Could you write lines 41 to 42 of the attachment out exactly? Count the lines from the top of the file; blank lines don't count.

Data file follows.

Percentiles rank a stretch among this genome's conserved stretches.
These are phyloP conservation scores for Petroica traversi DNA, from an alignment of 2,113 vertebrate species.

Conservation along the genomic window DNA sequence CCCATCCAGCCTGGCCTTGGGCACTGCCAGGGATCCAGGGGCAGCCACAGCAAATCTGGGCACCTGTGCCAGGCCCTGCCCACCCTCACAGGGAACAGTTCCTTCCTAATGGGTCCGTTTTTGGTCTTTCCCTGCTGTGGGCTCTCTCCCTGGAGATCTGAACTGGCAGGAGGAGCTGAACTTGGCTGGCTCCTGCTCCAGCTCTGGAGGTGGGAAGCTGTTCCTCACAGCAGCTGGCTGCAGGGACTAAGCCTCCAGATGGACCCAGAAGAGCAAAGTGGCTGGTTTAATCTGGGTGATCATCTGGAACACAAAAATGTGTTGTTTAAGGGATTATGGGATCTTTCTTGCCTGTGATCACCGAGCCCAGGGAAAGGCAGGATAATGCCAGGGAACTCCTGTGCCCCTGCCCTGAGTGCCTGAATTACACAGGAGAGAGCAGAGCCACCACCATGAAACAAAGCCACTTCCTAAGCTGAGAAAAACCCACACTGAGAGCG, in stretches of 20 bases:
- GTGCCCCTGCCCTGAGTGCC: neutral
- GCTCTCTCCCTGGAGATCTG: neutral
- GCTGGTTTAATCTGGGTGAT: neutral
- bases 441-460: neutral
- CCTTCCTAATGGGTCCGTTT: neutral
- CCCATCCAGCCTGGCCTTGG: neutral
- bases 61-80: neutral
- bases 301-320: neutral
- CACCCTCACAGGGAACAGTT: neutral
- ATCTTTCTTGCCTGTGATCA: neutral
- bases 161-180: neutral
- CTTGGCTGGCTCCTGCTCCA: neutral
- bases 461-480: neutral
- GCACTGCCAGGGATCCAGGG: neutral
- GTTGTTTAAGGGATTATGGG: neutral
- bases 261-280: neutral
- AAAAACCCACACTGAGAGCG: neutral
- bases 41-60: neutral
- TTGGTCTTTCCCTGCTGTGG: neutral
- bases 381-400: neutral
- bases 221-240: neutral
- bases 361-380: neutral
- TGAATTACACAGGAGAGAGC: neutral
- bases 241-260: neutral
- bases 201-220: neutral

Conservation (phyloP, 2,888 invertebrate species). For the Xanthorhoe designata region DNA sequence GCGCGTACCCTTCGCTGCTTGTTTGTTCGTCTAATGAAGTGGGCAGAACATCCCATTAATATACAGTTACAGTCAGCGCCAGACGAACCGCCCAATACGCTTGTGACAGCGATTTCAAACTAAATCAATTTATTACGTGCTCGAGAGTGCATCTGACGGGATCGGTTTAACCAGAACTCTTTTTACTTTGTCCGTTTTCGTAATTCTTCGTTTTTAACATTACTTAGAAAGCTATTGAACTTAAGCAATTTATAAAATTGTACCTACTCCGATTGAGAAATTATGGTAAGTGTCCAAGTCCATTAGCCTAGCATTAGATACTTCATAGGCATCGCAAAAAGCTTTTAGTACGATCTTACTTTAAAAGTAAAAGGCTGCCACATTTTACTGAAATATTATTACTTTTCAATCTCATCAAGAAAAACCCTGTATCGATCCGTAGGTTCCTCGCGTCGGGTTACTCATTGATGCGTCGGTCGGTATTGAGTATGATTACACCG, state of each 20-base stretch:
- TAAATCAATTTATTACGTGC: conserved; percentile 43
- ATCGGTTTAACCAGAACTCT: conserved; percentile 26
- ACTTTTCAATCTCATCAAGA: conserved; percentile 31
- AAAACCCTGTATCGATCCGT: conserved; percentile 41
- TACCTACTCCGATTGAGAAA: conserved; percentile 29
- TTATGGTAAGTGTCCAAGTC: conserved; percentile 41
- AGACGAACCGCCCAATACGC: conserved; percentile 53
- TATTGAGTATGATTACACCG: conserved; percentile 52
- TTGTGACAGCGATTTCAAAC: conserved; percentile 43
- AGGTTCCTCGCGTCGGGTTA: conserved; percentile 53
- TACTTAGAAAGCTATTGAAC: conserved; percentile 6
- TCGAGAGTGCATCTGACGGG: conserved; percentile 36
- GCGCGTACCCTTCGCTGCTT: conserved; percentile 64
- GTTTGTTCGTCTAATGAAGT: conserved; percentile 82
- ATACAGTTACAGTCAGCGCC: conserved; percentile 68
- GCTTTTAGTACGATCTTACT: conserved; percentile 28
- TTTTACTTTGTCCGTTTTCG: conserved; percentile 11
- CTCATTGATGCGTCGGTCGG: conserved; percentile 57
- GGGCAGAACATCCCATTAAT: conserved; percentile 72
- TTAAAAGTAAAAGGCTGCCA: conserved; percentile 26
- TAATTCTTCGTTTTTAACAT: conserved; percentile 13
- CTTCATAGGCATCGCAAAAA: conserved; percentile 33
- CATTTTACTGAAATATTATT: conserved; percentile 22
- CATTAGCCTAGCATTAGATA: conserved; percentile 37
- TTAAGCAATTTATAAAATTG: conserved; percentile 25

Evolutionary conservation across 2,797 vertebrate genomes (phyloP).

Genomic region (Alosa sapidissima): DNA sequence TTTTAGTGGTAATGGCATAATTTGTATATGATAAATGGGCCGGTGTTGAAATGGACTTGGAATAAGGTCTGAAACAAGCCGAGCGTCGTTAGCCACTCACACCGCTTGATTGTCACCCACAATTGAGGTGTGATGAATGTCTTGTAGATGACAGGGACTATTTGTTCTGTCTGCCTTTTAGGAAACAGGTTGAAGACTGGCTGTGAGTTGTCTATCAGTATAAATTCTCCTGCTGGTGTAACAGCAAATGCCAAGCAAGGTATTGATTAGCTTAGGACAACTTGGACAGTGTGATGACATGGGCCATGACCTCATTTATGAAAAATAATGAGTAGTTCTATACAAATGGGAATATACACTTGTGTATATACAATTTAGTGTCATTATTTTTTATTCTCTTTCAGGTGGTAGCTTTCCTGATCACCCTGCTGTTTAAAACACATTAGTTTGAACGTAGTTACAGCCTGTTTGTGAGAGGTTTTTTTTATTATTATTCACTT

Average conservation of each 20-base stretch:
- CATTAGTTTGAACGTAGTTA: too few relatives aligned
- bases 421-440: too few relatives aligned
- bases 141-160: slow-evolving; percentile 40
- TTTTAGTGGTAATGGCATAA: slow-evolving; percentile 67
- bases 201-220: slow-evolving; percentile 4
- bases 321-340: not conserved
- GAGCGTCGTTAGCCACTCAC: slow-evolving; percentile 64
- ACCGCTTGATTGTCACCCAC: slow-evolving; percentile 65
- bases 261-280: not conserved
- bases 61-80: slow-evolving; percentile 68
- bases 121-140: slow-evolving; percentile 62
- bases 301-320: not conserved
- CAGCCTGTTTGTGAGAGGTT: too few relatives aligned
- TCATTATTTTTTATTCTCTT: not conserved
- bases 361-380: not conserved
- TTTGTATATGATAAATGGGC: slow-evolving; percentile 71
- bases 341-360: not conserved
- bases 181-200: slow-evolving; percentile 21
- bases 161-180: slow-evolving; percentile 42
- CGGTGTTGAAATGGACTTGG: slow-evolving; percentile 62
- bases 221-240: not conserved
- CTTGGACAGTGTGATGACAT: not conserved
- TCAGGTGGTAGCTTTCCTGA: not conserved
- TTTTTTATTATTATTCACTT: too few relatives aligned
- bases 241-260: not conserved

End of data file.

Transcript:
- TCGAGAGTGCATCTGACGGG: conserved; percentile 36
- GCGCGTACCCTTCGCTGCTT: conserved; percentile 64